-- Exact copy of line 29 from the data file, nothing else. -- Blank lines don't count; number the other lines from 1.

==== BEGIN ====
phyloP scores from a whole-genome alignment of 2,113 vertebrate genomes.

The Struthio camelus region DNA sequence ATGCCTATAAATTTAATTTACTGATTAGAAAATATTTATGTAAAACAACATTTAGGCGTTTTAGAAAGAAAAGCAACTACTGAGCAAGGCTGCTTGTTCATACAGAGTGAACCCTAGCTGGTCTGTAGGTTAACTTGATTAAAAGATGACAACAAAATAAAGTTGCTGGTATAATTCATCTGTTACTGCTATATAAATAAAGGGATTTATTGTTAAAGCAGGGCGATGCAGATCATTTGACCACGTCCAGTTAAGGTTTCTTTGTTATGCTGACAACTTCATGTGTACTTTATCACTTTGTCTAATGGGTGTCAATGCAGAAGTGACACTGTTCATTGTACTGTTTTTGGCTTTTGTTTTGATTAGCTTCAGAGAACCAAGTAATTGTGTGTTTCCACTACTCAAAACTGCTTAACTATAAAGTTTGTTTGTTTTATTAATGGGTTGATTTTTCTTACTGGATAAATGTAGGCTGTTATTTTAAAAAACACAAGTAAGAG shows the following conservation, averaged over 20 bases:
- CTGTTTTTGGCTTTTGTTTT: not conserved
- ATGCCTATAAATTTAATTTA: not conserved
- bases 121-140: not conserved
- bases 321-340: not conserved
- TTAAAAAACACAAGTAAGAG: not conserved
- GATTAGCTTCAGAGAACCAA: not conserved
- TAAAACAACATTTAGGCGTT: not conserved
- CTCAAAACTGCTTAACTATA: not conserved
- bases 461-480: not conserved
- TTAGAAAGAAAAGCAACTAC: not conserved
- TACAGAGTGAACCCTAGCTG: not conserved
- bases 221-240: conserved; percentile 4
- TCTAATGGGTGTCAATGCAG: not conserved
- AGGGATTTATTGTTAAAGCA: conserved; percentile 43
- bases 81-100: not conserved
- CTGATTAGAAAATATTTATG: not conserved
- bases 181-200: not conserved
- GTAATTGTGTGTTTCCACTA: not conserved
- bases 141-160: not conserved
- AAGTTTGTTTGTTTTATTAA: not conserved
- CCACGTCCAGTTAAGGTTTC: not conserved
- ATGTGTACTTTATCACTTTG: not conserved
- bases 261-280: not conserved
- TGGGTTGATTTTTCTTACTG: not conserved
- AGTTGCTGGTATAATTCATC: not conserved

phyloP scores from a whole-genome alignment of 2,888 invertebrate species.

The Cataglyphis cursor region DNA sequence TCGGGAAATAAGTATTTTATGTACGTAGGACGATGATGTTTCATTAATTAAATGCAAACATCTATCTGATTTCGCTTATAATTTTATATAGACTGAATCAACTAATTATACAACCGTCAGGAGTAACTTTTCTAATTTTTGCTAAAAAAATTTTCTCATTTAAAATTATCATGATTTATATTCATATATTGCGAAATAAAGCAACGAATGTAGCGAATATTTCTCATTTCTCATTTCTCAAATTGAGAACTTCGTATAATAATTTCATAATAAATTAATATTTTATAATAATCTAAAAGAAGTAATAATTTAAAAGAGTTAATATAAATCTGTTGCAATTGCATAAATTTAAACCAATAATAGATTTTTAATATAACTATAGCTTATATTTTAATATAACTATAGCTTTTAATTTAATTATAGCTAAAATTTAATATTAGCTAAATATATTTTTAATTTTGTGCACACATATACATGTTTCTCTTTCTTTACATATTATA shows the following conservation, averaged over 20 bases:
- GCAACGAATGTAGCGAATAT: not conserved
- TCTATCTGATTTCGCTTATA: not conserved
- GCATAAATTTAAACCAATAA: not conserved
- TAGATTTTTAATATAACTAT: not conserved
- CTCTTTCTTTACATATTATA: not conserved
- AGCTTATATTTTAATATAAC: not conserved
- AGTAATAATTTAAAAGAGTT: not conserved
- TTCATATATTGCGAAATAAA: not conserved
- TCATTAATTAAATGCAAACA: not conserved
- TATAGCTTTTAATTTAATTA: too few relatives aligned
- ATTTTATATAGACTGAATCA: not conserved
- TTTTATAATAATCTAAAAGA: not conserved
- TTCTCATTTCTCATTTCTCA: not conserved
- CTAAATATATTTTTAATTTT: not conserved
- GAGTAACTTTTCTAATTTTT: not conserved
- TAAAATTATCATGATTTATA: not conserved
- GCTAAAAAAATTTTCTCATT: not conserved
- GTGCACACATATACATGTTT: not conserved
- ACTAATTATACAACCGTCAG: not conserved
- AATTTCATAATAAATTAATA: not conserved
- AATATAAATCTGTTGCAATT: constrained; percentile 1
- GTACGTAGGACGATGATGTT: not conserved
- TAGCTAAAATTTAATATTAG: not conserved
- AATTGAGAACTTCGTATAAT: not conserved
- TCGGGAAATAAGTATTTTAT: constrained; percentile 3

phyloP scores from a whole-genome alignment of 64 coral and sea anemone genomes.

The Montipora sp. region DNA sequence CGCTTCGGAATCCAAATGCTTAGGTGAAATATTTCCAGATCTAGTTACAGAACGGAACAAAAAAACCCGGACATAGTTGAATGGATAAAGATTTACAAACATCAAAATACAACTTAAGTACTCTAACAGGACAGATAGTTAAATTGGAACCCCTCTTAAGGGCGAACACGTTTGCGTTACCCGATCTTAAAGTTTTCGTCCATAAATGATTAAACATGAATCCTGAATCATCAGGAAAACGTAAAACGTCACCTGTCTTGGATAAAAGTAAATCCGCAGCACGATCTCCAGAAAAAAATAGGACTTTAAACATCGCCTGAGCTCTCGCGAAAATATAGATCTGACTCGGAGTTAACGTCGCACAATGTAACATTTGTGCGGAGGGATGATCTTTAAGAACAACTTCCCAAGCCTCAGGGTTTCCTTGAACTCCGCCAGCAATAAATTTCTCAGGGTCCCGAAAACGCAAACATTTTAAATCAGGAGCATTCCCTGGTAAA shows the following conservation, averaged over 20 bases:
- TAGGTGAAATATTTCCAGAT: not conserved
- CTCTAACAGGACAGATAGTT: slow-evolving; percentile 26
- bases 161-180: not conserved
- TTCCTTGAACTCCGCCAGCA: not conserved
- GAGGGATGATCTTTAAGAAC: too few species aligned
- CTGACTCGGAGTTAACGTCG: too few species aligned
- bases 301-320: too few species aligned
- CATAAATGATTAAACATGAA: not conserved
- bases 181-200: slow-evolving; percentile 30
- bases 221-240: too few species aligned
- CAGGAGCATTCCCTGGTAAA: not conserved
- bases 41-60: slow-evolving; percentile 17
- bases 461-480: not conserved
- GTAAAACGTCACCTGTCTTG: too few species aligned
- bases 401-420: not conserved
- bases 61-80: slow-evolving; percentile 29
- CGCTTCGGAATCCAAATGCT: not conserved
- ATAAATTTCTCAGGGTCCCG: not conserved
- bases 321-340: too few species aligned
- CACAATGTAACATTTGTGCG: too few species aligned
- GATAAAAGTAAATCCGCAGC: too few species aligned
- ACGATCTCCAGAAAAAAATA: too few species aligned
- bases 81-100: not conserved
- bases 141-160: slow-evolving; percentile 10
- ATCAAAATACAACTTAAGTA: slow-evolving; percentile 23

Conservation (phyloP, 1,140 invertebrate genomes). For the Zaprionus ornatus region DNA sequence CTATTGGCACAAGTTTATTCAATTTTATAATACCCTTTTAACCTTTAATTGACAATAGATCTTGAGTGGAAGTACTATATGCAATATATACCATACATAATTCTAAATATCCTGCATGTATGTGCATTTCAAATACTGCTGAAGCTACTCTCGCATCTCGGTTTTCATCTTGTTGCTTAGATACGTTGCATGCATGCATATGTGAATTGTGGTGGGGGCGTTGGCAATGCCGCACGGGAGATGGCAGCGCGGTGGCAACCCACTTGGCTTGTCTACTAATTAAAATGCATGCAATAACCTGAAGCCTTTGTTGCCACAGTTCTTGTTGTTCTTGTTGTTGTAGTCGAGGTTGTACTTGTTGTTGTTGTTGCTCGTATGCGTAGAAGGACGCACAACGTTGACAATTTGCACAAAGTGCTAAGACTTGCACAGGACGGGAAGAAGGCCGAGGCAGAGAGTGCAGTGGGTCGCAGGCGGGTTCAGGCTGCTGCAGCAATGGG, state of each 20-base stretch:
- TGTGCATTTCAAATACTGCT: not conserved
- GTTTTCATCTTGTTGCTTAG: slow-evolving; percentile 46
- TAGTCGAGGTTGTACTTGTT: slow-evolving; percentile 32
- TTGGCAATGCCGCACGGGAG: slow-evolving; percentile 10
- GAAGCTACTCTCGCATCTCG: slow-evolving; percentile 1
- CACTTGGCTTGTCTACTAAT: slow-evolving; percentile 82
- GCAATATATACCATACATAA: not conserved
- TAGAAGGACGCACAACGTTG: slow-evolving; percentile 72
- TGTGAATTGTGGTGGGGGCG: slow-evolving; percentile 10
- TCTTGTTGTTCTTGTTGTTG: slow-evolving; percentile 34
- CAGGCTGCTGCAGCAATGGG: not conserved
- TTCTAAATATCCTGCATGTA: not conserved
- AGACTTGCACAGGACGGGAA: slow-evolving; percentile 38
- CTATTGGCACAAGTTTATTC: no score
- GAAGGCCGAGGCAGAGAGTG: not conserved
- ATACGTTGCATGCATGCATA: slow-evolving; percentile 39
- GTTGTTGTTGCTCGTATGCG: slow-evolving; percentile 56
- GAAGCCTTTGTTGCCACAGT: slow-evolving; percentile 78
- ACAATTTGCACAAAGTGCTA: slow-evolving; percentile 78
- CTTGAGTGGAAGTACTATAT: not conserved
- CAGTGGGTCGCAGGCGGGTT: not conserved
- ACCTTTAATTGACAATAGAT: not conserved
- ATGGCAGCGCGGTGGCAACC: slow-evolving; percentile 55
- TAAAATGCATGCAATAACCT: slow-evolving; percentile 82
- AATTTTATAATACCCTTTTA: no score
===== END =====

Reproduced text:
The Cataglyphis cursor region DNA sequence TCGGGAAATAAGTATTTTATGTACGTAGGACGATGATGTTTCATTAATTAAATGCAAACATCTATCTGATTTCGCTTATAATTTTATATAGACTGAATCAACTAATTATACAACCGTCAGGAGTAACTTTTCTAATTTTTGCTAAAAAAATTTTCTCATTTAAAATTATCATGATTTATATTCATATATTGCGAAATAAAGCAACGAATGTAGCGAATATTTCTCATTTCTCATTTCTCAAATTGAGAACTTCGTATAATAATTTCATAATAAATTAATATTTTATAATAATCTAAAAGAAGTAATAATTTAAAAGAGTTAATATAAATCTGTTGCAATTGCATAAATTTAAACCAATAATAGATTTTTAATATAACTATAGCTTATATTTTAATATAACTATAGCTTTTAATTTAATTATAGCTAAAATTTAATATTAGCTAAATATATTTTTAATTTTGTGCACACATATACATGTTTCTCTTTCTTTACATATTATA shows the following conservation, averaged over 20 bases: